• difficulty sleeping – this may make you feel tired and irritable during the day – especially if you have the problems with memory and concentration listed, below, because it’s frustrating as hell. Try remembering to make school packed lunches, to pack the swimming things in the school bag on the right day or turn up to a dental appointment when you are supposed to, when you can’t find your arse in the dark with both hands and need cue cards to remember your own fucking name!
  • a reduced sex drive (libido)
  • problems with memory and concentration
  • vaginal dryness and pain, during sex or, generally, itching and discomfort
  • headaches
  • mood changes, such as low mood or anxiety
  • palpitations – heartbeats that suddenly become more noticeable
  • joint stiffness, aches and pains
  • reduced muscle mass
  • recurrent urinary tract infections (UTIs)
  • in some instances, it can cause a recurrence of post/anti natal depression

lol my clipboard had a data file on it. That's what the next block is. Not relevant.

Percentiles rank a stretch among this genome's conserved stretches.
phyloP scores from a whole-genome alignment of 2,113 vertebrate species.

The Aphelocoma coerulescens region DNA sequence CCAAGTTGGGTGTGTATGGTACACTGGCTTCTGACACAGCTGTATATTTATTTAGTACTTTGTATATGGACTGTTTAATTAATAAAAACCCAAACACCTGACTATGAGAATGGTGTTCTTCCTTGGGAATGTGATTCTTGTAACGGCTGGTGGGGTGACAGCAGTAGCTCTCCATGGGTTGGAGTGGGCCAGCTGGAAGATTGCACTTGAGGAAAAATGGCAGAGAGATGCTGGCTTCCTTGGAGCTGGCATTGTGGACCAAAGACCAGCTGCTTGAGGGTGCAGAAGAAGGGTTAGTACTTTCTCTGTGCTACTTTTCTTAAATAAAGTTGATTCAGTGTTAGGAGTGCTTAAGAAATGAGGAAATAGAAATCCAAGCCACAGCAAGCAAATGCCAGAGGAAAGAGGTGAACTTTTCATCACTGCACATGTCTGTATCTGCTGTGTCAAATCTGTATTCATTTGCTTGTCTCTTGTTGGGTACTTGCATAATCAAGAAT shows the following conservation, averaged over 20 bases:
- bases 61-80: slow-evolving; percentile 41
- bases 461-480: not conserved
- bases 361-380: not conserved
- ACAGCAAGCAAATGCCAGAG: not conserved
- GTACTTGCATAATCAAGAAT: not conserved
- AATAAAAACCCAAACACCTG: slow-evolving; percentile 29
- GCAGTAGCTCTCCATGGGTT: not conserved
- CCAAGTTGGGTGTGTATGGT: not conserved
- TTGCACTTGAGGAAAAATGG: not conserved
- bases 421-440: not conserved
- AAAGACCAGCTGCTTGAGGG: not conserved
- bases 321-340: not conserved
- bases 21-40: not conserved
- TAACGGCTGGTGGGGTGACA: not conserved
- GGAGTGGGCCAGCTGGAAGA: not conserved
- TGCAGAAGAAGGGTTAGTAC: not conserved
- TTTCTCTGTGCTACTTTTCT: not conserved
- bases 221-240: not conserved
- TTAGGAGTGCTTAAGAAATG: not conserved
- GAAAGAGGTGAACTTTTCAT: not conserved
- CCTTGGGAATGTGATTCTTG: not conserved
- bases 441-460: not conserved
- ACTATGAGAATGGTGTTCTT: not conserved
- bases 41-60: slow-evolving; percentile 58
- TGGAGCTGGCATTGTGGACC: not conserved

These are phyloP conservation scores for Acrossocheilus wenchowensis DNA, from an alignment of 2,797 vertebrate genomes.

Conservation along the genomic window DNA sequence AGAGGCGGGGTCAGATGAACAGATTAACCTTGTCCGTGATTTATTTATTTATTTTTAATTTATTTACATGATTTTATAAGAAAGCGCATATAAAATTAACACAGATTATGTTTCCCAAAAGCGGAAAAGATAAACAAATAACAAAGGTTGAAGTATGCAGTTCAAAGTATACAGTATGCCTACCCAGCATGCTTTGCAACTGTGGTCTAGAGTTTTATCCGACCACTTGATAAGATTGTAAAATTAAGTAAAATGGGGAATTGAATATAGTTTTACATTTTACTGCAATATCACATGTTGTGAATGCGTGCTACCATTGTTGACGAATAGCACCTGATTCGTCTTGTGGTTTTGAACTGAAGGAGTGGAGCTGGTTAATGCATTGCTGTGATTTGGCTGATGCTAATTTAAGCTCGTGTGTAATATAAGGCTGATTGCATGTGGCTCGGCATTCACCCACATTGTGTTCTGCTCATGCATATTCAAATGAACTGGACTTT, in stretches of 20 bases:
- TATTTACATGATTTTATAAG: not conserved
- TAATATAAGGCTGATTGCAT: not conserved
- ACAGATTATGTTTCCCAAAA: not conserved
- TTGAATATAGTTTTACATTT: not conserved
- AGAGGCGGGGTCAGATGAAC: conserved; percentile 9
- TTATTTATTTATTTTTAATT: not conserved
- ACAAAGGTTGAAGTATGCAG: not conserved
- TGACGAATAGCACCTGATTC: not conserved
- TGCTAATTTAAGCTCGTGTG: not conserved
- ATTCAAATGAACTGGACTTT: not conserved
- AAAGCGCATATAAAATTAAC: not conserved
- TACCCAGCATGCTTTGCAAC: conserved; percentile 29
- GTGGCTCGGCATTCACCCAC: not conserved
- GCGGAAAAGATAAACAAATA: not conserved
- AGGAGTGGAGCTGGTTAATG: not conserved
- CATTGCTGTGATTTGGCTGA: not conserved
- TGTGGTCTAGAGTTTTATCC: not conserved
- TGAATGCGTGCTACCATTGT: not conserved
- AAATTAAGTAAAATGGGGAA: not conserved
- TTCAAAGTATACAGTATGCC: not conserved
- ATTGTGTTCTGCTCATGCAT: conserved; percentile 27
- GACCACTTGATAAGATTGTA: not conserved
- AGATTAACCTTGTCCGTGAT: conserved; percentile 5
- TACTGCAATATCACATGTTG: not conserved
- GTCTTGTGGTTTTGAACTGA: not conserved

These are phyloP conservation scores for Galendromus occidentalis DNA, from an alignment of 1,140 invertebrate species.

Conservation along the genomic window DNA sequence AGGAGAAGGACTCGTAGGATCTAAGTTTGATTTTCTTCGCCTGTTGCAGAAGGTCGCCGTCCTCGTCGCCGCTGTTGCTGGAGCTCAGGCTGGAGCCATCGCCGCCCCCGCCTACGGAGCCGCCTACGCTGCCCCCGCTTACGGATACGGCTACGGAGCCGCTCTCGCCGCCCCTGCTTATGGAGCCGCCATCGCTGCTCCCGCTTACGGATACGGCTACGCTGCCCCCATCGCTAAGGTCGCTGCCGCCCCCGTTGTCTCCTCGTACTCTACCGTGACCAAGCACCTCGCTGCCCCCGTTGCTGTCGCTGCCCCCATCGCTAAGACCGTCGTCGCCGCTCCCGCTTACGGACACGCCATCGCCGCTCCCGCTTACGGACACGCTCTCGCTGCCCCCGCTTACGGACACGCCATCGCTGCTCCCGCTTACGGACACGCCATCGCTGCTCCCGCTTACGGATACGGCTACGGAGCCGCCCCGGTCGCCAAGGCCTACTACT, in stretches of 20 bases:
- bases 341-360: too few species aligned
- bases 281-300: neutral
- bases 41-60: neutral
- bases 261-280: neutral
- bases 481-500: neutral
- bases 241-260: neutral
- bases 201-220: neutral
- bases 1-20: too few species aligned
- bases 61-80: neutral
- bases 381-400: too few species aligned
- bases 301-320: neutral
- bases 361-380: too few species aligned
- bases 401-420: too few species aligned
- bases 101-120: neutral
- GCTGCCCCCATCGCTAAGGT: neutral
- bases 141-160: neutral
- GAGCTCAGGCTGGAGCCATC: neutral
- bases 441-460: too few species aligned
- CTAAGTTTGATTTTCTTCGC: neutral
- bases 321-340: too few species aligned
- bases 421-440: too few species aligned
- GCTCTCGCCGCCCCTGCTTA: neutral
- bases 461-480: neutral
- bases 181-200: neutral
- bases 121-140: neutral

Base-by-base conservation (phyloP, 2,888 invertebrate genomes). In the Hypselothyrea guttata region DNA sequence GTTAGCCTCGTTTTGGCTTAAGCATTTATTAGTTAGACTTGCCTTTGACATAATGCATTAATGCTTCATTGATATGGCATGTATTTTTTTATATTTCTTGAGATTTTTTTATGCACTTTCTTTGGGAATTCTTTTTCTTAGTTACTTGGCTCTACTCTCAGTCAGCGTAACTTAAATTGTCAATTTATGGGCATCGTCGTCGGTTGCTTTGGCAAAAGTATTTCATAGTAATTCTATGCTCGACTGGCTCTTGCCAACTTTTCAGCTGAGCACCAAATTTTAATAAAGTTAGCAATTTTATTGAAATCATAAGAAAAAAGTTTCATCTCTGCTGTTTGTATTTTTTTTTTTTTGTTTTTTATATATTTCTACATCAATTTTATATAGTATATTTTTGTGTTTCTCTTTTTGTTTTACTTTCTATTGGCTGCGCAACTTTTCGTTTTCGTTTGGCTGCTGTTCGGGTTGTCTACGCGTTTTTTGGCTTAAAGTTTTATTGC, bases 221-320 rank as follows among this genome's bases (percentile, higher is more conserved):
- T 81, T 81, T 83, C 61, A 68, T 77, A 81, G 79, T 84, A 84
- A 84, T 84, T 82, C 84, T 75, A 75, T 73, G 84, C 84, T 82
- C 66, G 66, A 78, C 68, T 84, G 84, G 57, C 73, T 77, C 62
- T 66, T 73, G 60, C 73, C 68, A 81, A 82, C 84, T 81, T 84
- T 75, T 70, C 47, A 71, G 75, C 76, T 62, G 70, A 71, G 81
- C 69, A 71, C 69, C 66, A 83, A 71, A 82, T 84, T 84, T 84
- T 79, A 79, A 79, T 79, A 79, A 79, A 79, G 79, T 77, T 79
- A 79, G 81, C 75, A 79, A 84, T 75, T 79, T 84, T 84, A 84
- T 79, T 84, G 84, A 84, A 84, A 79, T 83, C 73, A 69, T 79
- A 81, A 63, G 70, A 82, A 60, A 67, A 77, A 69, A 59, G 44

How long is it going to last, Doctor?

Hmm, well the symptoms can start up to ten years before your periods actually stop and they usually go on for about four years afterwards, but one in ten women is lucky enough to have them go on for twelve years. Oh joy. I can attest to this, one of the ladies at my gym is in her 70s and still gets hot flushes. Sometimes, hot flushes are called hot flashes but we still call it looking flushed when we go red so unless you’re a bit Victorian about using the word flush because you think it’s something not quite nice a lavatory does (mwahahahargh!) or American – because they probably do talk about looking flashed rather than looking flushed let me know my lovely US readers – I can’t really see the point.